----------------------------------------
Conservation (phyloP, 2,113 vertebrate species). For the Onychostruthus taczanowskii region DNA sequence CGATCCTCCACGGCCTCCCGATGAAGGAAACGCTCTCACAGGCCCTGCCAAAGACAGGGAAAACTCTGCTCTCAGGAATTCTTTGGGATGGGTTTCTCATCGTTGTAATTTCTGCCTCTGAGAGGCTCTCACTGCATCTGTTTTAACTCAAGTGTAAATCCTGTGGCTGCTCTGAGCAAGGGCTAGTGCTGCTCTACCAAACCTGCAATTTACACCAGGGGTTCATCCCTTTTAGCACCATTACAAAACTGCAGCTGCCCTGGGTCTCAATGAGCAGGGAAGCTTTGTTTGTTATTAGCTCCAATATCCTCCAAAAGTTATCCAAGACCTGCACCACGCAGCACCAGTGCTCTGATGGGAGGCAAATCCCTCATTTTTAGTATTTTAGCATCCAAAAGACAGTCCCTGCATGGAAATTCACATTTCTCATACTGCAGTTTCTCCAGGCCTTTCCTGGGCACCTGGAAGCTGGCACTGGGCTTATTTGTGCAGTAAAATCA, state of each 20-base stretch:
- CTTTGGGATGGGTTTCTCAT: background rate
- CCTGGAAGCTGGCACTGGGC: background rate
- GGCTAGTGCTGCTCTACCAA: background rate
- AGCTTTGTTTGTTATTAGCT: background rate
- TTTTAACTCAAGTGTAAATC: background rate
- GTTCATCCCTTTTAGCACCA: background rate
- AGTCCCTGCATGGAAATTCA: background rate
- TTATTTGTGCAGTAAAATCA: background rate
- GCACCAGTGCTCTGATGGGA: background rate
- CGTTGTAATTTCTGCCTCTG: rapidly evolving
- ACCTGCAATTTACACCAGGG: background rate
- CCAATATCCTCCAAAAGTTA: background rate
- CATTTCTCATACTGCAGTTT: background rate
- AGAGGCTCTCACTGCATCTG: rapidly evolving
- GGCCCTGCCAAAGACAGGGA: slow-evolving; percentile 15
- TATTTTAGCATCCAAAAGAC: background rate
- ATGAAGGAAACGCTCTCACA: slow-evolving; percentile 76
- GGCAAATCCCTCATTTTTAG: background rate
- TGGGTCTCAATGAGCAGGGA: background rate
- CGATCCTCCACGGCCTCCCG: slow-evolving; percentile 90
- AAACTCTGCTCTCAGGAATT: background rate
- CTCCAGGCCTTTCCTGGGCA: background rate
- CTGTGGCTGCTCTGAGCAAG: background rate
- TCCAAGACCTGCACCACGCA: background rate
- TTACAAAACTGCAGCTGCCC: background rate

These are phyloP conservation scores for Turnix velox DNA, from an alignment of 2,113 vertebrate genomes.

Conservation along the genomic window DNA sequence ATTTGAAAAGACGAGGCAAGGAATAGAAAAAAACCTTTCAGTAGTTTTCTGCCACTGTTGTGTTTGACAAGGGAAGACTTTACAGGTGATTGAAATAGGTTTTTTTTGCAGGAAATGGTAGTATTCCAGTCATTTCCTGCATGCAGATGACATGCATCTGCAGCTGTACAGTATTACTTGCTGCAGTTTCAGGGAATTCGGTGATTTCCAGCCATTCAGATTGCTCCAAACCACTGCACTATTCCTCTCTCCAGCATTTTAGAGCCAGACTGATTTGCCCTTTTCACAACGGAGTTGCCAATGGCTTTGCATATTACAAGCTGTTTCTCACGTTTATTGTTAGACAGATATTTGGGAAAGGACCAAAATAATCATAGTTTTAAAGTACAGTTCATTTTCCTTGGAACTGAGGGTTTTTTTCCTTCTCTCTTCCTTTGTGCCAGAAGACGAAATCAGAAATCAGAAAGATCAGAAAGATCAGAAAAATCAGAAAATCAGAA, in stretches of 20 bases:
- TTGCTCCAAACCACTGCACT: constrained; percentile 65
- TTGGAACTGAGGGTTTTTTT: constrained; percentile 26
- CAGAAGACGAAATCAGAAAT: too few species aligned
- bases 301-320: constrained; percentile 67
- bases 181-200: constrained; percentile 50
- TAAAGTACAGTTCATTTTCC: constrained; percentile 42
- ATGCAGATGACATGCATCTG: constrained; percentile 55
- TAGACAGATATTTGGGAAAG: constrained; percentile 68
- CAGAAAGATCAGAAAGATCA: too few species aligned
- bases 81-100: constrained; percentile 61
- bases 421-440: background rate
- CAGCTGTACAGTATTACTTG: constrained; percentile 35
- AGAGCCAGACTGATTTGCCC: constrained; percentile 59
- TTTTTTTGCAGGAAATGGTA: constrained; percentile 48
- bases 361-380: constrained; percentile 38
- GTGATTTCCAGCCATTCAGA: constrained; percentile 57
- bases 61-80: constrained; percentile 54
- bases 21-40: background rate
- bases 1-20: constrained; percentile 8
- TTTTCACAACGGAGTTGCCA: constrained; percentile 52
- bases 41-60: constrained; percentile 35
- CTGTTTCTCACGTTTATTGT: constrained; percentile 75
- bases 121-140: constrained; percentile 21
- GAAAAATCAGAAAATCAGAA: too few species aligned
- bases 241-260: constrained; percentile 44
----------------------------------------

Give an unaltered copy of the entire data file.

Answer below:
Conservation (phyloP, 2,113 vertebrate species). For the Onychostruthus taczanowskii region DNA sequence CGATCCTCCACGGCCTCCCGATGAAGGAAACGCTCTCACAGGCCCTGCCAAAGACAGGGAAAACTCTGCTCTCAGGAATTCTTTGGGATGGGTTTCTCATCGTTGTAATTTCTGCCTCTGAGAGGCTCTCACTGCATCTGTTTTAACTCAAGTGTAAATCCTGTGGCTGCTCTGAGCAAGGGCTAGTGCTGCTCTACCAAACCTGCAATTTACACCAGGGGTTCATCCCTTTTAGCACCATTACAAAACTGCAGCTGCCCTGGGTCTCAATGAGCAGGGAAGCTTTGTTTGTTATTAGCTCCAATATCCTCCAAAAGTTATCCAAGACCTGCACCACGCAGCACCAGTGCTCTGATGGGAGGCAAATCCCTCATTTTTAGTATTTTAGCATCCAAAAGACAGTCCCTGCATGGAAATTCACATTTCTCATACTGCAGTTTCTCCAGGCCTTTCCTGGGCACCTGGAAGCTGGCACTGGGCTTATTTGTGCAGTAAAATCA, state of each 20-base stretch:
- CTTTGGGATGGGTTTCTCAT: background rate
- CCTGGAAGCTGGCACTGGGC: background rate
- GGCTAGTGCTGCTCTACCAA: background rate
- AGCTTTGTTTGTTATTAGCT: background rate
- TTTTAACTCAAGTGTAAATC: background rate
- GTTCATCCCTTTTAGCACCA: background rate
- AGTCCCTGCATGGAAATTCA: background rate
- TTATTTGTGCAGTAAAATCA: background rate
- GCACCAGTGCTCTGATGGGA: background rate
- CGTTGTAATTTCTGCCTCTG: rapidly evolving
- ACCTGCAATTTACACCAGGG: background rate
- CCAATATCCTCCAAAAGTTA: background rate
- CATTTCTCATACTGCAGTTT: background rate
- AGAGGCTCTCACTGCATCTG: rapidly evolving
- GGCCCTGCCAAAGACAGGGA: slow-evolving; percentile 15
- TATTTTAGCATCCAAAAGAC: background rate
- ATGAAGGAAACGCTCTCACA: slow-evolving; percentile 76
- GGCAAATCCCTCATTTTTAG: background rate
- TGGGTCTCAATGAGCAGGGA: background rate
- CGATCCTCCACGGCCTCCCG: slow-evolving; percentile 90
- AAACTCTGCTCTCAGGAATT: background rate
- CTCCAGGCCTTTCCTGGGCA: background rate
- CTGTGGCTGCTCTGAGCAAG: background rate
- TCCAAGACCTGCACCACGCA: background rate
- TTACAAAACTGCAGCTGCCC: background rate

These are phyloP conservation scores for Turnix velox DNA, from an alignment of 2,113 vertebrate genomes.

Conservation along the genomic window DNA sequence ATTTGAAAAGACGAGGCAAGGAATAGAAAAAAACCTTTCAGTAGTTTTCTGCCACTGTTGTGTTTGACAAGGGAAGACTTTACAGGTGATTGAAATAGGTTTTTTTTGCAGGAAATGGTAGTATTCCAGTCATTTCCTGCATGCAGATGACATGCATCTGCAGCTGTACAGTATTACTTGCTGCAGTTTCAGGGAATTCGGTGATTTCCAGCCATTCAGATTGCTCCAAACCACTGCACTATTCCTCTCTCCAGCATTTTAGAGCCAGACTGATTTGCCCTTTTCACAACGGAGTTGCCAATGGCTTTGCATATTACAAGCTGTTTCTCACGTTTATTGTTAGACAGATATTTGGGAAAGGACCAAAATAATCATAGTTTTAAAGTACAGTTCATTTTCCTTGGAACTGAGGGTTTTTTTCCTTCTCTCTTCCTTTGTGCCAGAAGACGAAATCAGAAATCAGAAAGATCAGAAAGATCAGAAAAATCAGAAAATCAGAA, in stretches of 20 bases:
- TTGCTCCAAACCACTGCACT: constrained; percentile 65
- TTGGAACTGAGGGTTTTTTT: constrained; percentile 26
- CAGAAGACGAAATCAGAAAT: too few species aligned
- bases 301-320: constrained; percentile 67
- bases 181-200: constrained; percentile 50
- TAAAGTACAGTTCATTTTCC: constrained; percentile 42
- ATGCAGATGACATGCATCTG: constrained; percentile 55
- TAGACAGATATTTGGGAAAG: constrained; percentile 68
- CAGAAAGATCAGAAAGATCA: too few species aligned
- bases 81-100: constrained; percentile 61
- bases 421-440: background rate
- CAGCTGTACAGTATTACTTG: constrained; percentile 35
- AGAGCCAGACTGATTTGCCC: constrained; percentile 59
- TTTTTTTGCAGGAAATGGTA: constrained; percentile 48
- bases 361-380: constrained; percentile 38
- GTGATTTCCAGCCATTCAGA: constrained; percentile 57
- bases 61-80: constrained; percentile 54
- bases 21-40: background rate
- bases 1-20: constrained; percentile 8
- TTTTCACAACGGAGTTGCCA: constrained; percentile 52
- bases 41-60: constrained; percentile 35
- CTGTTTCTCACGTTTATTGT: constrained; percentile 75
- bases 121-140: constrained; percentile 21
- GAAAAATCAGAAAATCAGAA: too few species aligned
- bases 241-260: constrained; percentile 44